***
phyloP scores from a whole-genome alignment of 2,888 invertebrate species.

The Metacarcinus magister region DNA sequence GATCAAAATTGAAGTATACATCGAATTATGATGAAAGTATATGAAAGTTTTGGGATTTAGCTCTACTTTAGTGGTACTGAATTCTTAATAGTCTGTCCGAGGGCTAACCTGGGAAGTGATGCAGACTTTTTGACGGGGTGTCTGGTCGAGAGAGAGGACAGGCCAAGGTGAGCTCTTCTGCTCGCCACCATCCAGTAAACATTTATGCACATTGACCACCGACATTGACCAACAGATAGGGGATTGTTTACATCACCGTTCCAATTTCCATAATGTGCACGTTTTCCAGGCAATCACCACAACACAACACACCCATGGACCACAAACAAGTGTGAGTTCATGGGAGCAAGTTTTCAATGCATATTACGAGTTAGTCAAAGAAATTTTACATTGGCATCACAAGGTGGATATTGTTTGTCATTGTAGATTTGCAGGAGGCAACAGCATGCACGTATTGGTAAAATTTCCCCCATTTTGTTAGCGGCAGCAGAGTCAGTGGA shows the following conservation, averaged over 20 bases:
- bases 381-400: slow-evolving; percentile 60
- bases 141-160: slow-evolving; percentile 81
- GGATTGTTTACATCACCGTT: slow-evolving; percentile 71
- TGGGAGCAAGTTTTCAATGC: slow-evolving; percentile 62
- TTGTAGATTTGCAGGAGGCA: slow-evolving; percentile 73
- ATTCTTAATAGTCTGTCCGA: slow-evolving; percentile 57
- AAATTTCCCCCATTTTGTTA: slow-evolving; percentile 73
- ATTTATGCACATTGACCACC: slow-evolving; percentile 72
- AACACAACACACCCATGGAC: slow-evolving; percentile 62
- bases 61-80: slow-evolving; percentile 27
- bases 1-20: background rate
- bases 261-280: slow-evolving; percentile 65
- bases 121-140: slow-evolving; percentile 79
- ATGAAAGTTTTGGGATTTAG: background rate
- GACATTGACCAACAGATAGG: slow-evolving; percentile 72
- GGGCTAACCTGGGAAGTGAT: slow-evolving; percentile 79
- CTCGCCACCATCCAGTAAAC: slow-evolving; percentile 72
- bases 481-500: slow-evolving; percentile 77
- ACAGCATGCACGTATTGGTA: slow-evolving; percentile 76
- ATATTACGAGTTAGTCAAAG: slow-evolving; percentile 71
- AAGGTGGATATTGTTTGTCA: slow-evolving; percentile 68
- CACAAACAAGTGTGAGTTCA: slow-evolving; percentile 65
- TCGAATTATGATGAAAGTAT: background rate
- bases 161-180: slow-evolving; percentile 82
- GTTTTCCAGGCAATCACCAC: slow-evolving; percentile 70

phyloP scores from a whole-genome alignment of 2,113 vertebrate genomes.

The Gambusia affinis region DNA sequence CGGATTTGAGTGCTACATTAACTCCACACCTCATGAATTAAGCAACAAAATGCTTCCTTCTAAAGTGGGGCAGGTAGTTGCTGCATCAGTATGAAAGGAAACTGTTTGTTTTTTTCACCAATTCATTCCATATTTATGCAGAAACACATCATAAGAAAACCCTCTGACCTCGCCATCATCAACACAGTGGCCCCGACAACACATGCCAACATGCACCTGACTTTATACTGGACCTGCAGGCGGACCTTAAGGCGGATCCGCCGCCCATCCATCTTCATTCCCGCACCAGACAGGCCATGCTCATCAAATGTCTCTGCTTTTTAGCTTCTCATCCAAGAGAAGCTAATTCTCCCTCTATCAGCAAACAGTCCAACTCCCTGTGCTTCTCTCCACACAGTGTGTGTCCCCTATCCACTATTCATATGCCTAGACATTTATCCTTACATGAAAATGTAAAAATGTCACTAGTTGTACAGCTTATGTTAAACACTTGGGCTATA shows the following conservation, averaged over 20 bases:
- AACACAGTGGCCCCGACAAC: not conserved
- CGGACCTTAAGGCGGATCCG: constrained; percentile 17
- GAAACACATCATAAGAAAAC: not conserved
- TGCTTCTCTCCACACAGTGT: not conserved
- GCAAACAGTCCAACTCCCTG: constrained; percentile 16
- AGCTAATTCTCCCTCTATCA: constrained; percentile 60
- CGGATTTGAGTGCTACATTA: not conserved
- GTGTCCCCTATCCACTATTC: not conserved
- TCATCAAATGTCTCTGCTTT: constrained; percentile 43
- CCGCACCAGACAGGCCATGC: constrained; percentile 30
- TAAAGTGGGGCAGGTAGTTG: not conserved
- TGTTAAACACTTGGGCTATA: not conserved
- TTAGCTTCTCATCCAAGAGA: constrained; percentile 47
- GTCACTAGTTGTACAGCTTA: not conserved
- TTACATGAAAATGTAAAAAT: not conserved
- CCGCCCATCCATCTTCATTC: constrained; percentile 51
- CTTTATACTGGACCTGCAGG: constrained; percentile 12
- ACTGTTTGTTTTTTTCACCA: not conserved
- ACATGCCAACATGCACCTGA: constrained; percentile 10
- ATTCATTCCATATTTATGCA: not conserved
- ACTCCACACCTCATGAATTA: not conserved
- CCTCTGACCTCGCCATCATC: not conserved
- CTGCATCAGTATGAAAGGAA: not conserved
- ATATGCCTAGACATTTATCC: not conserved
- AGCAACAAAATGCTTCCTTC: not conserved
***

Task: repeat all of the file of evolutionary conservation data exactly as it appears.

phyloP scores from a whole-genome alignment of 2,888 invertebrate species.

The Metacarcinus magister region DNA sequence GATCAAAATTGAAGTATACATCGAATTATGATGAAAGTATATGAAAGTTTTGGGATTTAGCTCTACTTTAGTGGTACTGAATTCTTAATAGTCTGTCCGAGGGCTAACCTGGGAAGTGATGCAGACTTTTTGACGGGGTGTCTGGTCGAGAGAGAGGACAGGCCAAGGTGAGCTCTTCTGCTCGCCACCATCCAGTAAACATTTATGCACATTGACCACCGACATTGACCAACAGATAGGGGATTGTTTACATCACCGTTCCAATTTCCATAATGTGCACGTTTTCCAGGCAATCACCACAACACAACACACCCATGGACCACAAACAAGTGTGAGTTCATGGGAGCAAGTTTTCAATGCATATTACGAGTTAGTCAAAGAAATTTTACATTGGCATCACAAGGTGGATATTGTTTGTCATTGTAGATTTGCAGGAGGCAACAGCATGCACGTATTGGTAAAATTTCCCCCATTTTGTTAGCGGCAGCAGAGTCAGTGGA shows the following conservation, averaged over 20 bases:
- bases 381-400: slow-evolving; percentile 60
- bases 141-160: slow-evolving; percentile 81
- GGATTGTTTACATCACCGTT: slow-evolving; percentile 71
- TGGGAGCAAGTTTTCAATGC: slow-evolving; percentile 62
- TTGTAGATTTGCAGGAGGCA: slow-evolving; percentile 73
- ATTCTTAATAGTCTGTCCGA: slow-evolving; percentile 57
- AAATTTCCCCCATTTTGTTA: slow-evolving; percentile 73
- ATTTATGCACATTGACCACC: slow-evolving; percentile 72
- AACACAACACACCCATGGAC: slow-evolving; percentile 62
- bases 61-80: slow-evolving; percentile 27
- bases 1-20: background rate
- bases 261-280: slow-evolving; percentile 65
- bases 121-140: slow-evolving; percentile 79
- ATGAAAGTTTTGGGATTTAG: background rate
- GACATTGACCAACAGATAGG: slow-evolving; percentile 72
- GGGCTAACCTGGGAAGTGAT: slow-evolving; percentile 79
- CTCGCCACCATCCAGTAAAC: slow-evolving; percentile 72
- bases 481-500: slow-evolving; percentile 77
- ACAGCATGCACGTATTGGTA: slow-evolving; percentile 76
- ATATTACGAGTTAGTCAAAG: slow-evolving; percentile 71
- AAGGTGGATATTGTTTGTCA: slow-evolving; percentile 68
- CACAAACAAGTGTGAGTTCA: slow-evolving; percentile 65
- TCGAATTATGATGAAAGTAT: background rate
- bases 161-180: slow-evolving; percentile 82
- GTTTTCCAGGCAATCACCAC: slow-evolving; percentile 70

phyloP scores from a whole-genome alignment of 2,113 vertebrate genomes.

The Gambusia affinis region DNA sequence CGGATTTGAGTGCTACATTAACTCCACACCTCATGAATTAAGCAACAAAATGCTTCCTTCTAAAGTGGGGCAGGTAGTTGCTGCATCAGTATGAAAGGAAACTGTTTGTTTTTTTCACCAATTCATTCCATATTTATGCAGAAACACATCATAAGAAAACCCTCTGACCTCGCCATCATCAACACAGTGGCCCCGACAACACATGCCAACATGCACCTGACTTTATACTGGACCTGCAGGCGGACCTTAAGGCGGATCCGCCGCCCATCCATCTTCATTCCCGCACCAGACAGGCCATGCTCATCAAATGTCTCTGCTTTTTAGCTTCTCATCCAAGAGAAGCTAATTCTCCCTCTATCAGCAAACAGTCCAACTCCCTGTGCTTCTCTCCACACAGTGTGTGTCCCCTATCCACTATTCATATGCCTAGACATTTATCCTTACATGAAAATGTAAAAATGTCACTAGTTGTACAGCTTATGTTAAACACTTGGGCTATA shows the following conservation, averaged over 20 bases:
- AACACAGTGGCCCCGACAAC: not conserved
- CGGACCTTAAGGCGGATCCG: constrained; percentile 17
- GAAACACATCATAAGAAAAC: not conserved
- TGCTTCTCTCCACACAGTGT: not conserved
- GCAAACAGTCCAACTCCCTG: constrained; percentile 16
- AGCTAATTCTCCCTCTATCA: constrained; percentile 60
- CGGATTTGAGTGCTACATTA: not conserved
- GTGTCCCCTATCCACTATTC: not conserved
- TCATCAAATGTCTCTGCTTT: constrained; percentile 43
- CCGCACCAGACAGGCCATGC: constrained; percentile 30
- TAAAGTGGGGCAGGTAGTTG: not conserved
- TGTTAAACACTTGGGCTATA: not conserved
- TTAGCTTCTCATCCAAGAGA: constrained; percentile 47
- GTCACTAGTTGTACAGCTTA: not conserved
- TTACATGAAAATGTAAAAAT: not conserved
- CCGCCCATCCATCTTCATTC: constrained; percentile 51
- CTTTATACTGGACCTGCAGG: constrained; percentile 12
- ACTGTTTGTTTTTTTCACCA: not conserved
- ACATGCCAACATGCACCTGA: constrained; percentile 10
- ATTCATTCCATATTTATGCA: not conserved
- ACTCCACACCTCATGAATTA: not conserved
- CCTCTGACCTCGCCATCATC: not conserved
- CTGCATCAGTATGAAAGGAA: not conserved
- ATATGCCTAGACATTTATCC: not conserved
- AGCAACAAAATGCTTCCTTC: not conserved